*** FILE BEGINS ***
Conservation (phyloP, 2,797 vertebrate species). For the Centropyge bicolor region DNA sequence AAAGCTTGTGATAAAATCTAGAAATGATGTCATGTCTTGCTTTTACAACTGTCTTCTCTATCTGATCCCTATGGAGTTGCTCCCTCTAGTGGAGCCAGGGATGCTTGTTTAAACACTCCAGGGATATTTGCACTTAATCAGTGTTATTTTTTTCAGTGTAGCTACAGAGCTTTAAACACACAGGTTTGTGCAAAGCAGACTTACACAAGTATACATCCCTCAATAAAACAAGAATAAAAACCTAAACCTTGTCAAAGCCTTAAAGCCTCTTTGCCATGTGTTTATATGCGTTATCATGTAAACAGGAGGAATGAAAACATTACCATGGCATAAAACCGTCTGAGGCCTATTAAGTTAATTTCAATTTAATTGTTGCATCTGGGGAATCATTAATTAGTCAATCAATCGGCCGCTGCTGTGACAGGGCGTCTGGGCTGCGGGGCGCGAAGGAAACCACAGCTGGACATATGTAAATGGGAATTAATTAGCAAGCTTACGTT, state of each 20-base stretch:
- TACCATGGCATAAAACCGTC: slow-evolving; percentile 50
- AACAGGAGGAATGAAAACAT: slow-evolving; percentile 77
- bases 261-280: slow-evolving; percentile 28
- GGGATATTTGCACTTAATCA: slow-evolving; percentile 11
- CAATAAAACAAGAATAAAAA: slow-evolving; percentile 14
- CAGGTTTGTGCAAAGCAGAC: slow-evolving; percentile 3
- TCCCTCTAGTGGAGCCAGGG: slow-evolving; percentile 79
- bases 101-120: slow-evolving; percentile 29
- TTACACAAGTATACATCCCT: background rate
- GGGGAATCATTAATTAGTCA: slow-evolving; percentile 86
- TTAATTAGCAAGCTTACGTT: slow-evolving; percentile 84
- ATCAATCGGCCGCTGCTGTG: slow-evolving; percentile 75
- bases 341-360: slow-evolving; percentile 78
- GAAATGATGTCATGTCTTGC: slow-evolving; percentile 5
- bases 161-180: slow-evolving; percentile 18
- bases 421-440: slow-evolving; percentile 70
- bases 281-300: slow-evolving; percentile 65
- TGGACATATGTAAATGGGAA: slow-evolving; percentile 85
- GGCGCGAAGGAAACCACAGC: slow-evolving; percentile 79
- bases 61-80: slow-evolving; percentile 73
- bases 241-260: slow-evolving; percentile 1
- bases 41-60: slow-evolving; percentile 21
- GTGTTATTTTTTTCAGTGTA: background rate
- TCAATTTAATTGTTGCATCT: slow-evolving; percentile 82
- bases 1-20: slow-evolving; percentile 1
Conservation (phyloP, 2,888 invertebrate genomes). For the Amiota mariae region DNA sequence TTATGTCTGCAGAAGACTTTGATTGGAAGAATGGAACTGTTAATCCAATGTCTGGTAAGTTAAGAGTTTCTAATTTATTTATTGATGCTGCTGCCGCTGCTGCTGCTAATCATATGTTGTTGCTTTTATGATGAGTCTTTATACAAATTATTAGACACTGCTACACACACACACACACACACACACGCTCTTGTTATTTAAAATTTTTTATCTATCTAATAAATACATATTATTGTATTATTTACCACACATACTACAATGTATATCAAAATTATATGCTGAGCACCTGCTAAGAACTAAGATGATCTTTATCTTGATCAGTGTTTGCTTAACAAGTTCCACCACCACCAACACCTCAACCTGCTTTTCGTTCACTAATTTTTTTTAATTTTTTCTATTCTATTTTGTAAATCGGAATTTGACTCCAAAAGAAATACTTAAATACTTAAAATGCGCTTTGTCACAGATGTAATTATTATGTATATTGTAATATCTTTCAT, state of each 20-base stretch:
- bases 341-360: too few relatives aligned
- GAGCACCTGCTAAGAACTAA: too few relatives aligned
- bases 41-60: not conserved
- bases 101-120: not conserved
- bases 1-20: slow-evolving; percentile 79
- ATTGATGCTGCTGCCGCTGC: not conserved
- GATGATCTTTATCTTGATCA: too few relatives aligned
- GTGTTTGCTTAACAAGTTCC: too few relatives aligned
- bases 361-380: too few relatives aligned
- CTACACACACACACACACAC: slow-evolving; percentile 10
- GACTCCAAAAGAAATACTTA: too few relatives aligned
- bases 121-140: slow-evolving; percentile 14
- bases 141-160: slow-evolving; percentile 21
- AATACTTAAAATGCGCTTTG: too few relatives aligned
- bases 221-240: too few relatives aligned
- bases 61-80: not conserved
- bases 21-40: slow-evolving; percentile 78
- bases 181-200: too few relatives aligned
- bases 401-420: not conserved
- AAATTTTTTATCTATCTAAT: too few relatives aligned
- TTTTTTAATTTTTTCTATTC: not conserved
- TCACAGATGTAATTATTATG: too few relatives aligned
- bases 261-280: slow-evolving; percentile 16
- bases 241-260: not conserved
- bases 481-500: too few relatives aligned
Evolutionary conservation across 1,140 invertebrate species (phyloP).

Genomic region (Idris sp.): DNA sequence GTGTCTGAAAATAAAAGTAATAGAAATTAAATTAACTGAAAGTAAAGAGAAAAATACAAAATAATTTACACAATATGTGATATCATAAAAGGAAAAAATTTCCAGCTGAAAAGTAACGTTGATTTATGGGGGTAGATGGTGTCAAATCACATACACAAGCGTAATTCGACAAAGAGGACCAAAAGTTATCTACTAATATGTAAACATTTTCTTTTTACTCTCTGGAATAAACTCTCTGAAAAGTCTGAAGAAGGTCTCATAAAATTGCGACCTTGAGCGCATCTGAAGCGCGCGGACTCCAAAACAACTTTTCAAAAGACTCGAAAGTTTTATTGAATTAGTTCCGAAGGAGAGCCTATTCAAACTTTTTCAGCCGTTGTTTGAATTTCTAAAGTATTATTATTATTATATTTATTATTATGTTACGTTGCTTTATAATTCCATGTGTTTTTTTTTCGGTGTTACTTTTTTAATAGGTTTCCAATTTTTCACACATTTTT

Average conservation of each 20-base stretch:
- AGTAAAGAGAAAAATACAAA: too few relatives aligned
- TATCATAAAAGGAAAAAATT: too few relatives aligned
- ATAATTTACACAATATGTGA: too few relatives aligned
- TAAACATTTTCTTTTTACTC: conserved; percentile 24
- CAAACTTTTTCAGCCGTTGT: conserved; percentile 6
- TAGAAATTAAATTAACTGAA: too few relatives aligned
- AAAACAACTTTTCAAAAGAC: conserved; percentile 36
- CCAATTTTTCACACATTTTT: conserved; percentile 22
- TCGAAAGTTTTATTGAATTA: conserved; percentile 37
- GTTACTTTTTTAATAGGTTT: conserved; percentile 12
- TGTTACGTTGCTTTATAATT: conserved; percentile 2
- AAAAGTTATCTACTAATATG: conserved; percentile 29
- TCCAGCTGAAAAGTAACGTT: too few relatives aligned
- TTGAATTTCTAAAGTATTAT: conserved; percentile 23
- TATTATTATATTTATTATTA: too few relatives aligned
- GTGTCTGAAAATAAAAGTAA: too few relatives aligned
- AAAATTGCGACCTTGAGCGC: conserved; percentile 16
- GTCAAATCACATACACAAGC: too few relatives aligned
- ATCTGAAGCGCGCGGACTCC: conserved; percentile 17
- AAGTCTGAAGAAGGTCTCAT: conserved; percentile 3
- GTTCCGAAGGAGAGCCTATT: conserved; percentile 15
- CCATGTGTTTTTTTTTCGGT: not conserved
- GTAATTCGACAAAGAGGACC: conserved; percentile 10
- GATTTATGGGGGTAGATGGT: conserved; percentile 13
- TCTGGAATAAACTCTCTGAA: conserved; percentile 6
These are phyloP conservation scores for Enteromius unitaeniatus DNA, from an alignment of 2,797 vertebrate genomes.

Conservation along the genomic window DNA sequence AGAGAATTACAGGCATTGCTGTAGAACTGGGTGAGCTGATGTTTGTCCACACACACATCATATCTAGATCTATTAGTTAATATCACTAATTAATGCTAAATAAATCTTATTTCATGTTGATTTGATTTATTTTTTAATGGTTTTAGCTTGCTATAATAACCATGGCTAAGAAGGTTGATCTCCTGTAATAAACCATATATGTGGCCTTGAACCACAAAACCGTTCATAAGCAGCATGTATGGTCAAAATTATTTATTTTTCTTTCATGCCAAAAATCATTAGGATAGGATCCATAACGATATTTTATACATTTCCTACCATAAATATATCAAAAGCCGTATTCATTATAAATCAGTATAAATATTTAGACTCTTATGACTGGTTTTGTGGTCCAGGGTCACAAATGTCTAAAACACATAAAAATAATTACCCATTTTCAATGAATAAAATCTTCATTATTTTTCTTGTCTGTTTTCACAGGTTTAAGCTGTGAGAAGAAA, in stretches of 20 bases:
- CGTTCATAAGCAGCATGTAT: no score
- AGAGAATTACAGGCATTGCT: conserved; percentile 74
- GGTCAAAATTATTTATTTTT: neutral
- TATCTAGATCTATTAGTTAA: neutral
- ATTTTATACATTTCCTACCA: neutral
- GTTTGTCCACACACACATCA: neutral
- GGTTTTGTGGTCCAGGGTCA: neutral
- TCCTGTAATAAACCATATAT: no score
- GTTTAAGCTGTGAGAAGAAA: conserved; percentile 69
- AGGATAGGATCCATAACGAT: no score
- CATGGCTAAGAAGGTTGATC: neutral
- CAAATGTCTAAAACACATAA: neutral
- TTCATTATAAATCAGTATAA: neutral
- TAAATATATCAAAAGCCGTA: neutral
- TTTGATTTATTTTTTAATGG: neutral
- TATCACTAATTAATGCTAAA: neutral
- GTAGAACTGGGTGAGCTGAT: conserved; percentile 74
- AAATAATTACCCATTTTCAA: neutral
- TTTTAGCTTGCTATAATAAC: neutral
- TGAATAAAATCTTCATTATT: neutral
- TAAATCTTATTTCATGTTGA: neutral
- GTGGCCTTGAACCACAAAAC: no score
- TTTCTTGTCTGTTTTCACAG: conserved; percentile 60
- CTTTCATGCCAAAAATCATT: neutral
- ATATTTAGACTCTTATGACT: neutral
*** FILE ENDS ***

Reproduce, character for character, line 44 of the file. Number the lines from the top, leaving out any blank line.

- bases 21-40: slow-evolving; percentile 78